The key message about discipline is that without it you will lose. It is that simple. You may think, "I understand and I will be disciplined in my trading." Nevertheless, this is where fear and greed enter into the picture. Shortly after this, an emotional rollercoaster ensures the stability of your character.

Can Discipline Be Learned?

The big question here is this: Can you develop the discipline you do not have naturally? I believe the answer is "yes, you can," but you must have the necessary commitment to do so.
Clearly, discipline can be developed. You only need to look at an army training program for confirmation of this fact.

However, it is one thing to have a vast and experienced organization bearing down on you and being prepared to do whatever it takes to make its point. It is quite another thing to do it yourself in the comfort of your own home, with all of the distractions of daily life.
Clearly, self-discipline is a requirement even to start this process.

Ultimately, undisciplined behavior is going to be punished by the market, either by direct losses or by the loss of profits which otherwise have been available.

Private traders who persevere do have external stimuli that will help the process. However, the market does not help as much as it might, because of the principle of random reinforcement. It is the market`s tendency to reward bad behavior from time to time.

This crucial fact is one of the reasons why it takes so long to learn how to trade. You need to realize there is no point in having a system if you are not going to follow it.

To speed up the process of learned discipline, you can read the book Dr. Alexander Elder, author of "Trading for a Living".

Wednesday, September 19, 2007

Trading Psychology

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Have you ever wondered, as I have, what makes this kind of difference in people`s trading? It is not always a native intelligence, talent or dedication. It is not that one person wants success and the other does not.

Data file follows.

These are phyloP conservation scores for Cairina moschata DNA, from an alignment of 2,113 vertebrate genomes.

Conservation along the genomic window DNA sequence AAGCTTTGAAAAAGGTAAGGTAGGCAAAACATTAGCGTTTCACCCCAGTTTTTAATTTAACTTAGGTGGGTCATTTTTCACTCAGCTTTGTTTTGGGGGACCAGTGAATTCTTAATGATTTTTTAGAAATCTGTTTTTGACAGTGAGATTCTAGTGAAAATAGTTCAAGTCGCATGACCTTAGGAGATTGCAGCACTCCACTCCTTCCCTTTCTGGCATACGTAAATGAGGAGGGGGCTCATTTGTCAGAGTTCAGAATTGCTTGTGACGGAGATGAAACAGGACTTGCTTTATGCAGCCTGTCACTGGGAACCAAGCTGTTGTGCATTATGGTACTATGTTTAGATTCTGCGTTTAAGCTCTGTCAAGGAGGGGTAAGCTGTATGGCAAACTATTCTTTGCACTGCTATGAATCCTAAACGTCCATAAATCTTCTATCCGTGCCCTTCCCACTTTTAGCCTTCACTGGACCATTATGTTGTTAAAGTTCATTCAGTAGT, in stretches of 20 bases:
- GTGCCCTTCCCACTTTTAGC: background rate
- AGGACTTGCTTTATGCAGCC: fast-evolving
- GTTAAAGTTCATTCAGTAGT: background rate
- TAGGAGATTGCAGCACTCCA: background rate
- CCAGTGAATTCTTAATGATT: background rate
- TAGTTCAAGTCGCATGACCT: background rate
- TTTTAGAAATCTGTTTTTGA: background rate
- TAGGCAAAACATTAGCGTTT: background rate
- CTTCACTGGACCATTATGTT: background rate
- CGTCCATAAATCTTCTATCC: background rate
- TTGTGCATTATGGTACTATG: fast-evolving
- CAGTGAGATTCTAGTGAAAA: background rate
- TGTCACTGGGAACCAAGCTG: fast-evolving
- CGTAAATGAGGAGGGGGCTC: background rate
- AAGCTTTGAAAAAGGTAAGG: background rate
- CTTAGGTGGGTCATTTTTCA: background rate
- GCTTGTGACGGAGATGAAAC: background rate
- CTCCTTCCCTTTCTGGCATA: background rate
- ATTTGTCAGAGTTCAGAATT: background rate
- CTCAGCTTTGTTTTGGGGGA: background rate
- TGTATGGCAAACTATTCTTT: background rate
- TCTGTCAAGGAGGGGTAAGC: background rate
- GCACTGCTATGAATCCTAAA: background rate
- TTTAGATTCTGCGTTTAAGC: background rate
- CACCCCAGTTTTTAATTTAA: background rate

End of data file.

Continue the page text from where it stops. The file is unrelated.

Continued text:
The difference lies within your psychology. Your psychological mindset is likely to play a larger role in your trading career than your chosen technique or any other details associated with your day-to-day practice.

Now, I am not the only one to discover this... In his book, Trade Your Way to Financial Freedom,

the renowned American psychologist Dr. Van Tharp discusses the role psychology plays in your trading success. He divides trading into three "Ingredients of Trading." In his pie chart, System is 10%, Money Management is 30%, and psychology is 60%. He discovered that the trader`s psychology has more to do with his success than anything else does.

What exactly is your psychology?

In short, your psychology refers to your emotional responses to a given situation... In trading, fear, greed, vanity, pride, hope, jealousy, and denial can all affect investment decisions. Although your aim in the market is to maximize your profit and minimize your risk, emotions often make this easier said than done.

For example, traders who react emotionally make the wrong decisions, such as the common mistake of holding a losing position in the belief that someday it will become a winner.